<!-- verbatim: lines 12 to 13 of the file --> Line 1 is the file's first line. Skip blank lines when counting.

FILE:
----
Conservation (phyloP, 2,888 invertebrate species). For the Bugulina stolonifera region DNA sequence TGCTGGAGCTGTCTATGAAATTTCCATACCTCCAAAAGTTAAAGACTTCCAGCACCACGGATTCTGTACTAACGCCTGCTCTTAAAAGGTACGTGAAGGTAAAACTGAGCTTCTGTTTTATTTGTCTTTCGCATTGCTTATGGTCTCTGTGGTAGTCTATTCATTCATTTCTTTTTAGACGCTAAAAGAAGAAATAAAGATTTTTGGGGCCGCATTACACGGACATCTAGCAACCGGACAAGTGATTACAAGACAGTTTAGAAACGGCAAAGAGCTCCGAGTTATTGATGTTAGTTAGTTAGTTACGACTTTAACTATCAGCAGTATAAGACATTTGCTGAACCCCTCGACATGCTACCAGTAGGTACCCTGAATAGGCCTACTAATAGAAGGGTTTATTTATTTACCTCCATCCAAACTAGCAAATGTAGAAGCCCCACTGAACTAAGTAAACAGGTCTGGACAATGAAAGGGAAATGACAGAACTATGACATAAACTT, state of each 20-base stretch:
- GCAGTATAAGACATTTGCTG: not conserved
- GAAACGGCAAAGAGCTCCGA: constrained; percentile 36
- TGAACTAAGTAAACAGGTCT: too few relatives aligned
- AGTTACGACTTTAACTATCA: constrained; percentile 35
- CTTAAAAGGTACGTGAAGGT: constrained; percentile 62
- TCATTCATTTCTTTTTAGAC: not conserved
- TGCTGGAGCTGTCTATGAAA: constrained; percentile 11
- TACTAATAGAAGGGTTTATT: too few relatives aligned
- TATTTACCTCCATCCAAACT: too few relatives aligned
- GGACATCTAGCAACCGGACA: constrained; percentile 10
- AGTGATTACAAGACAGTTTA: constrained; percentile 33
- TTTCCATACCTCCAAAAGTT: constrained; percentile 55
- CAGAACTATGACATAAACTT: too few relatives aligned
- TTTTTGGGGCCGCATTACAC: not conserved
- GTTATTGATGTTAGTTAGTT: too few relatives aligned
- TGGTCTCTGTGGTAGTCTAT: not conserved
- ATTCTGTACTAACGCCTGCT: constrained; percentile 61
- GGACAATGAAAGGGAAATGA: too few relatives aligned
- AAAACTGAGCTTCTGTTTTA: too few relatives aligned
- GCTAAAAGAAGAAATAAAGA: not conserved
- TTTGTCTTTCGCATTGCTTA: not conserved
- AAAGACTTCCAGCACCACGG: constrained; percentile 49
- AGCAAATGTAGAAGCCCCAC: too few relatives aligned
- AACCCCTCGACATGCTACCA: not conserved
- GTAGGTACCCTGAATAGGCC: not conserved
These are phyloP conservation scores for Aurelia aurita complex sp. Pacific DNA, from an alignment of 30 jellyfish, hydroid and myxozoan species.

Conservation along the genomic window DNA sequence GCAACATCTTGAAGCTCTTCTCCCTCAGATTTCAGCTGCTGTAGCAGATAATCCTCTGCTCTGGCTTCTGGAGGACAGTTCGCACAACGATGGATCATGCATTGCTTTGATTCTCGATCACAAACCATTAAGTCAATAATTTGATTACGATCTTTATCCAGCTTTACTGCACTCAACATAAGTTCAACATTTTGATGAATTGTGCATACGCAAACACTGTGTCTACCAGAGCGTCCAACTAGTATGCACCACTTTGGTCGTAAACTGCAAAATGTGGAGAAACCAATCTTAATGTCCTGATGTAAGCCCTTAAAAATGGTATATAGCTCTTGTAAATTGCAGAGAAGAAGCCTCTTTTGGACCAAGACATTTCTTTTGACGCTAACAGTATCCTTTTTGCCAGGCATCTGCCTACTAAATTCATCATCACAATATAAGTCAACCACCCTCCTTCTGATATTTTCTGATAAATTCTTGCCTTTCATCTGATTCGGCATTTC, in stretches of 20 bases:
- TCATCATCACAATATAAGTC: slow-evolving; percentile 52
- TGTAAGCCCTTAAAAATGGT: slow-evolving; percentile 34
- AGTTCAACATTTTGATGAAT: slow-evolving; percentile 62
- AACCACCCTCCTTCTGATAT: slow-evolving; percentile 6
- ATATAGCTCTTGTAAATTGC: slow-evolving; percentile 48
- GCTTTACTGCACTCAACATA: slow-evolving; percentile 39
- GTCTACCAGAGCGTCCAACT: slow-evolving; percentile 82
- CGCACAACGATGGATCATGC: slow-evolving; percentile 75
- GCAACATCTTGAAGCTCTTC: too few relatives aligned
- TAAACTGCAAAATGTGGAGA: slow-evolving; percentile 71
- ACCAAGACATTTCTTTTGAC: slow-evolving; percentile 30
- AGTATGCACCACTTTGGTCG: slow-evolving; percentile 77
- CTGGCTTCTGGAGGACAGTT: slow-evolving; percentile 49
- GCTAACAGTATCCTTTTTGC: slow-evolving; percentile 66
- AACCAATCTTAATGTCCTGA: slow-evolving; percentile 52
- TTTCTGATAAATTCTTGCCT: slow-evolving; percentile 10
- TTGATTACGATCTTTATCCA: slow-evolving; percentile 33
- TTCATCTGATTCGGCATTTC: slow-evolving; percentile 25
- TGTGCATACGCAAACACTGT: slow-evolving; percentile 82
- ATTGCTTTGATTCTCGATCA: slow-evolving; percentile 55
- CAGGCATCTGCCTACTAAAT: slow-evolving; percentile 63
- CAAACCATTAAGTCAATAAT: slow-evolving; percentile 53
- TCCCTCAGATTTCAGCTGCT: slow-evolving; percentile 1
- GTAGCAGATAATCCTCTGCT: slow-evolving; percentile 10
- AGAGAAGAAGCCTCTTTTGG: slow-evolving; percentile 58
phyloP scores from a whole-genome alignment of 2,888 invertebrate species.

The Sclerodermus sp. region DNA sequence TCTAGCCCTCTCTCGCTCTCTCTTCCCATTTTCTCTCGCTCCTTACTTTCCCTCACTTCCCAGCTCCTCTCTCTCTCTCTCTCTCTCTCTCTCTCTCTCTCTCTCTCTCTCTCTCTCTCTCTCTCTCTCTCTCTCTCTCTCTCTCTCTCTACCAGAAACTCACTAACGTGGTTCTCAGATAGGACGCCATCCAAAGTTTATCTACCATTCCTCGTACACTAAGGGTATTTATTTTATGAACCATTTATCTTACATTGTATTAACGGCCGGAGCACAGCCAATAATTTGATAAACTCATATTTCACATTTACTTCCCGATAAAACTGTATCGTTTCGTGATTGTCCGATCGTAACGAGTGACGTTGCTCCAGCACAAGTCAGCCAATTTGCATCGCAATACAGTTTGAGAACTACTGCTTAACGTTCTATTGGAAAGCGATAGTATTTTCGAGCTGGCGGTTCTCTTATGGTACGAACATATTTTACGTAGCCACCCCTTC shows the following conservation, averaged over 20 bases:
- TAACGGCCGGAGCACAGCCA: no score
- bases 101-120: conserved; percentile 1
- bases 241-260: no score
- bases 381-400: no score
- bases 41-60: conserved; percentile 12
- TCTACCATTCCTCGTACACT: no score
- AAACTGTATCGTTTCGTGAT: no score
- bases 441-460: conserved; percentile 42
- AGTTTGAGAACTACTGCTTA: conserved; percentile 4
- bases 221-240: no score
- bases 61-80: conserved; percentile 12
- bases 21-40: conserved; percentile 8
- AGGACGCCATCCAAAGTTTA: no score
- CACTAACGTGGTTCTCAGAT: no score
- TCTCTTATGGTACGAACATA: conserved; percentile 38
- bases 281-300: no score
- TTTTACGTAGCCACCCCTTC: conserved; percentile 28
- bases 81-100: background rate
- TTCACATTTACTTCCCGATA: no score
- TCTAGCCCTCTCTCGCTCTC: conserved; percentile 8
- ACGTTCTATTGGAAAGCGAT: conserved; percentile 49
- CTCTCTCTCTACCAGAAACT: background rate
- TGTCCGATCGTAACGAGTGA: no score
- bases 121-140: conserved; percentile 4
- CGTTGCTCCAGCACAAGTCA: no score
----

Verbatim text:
- AGTGATTACAAGACAGTTTA: constrained; percentile 33
- TTTCCATACCTCCAAAAGTT: constrained; percentile 55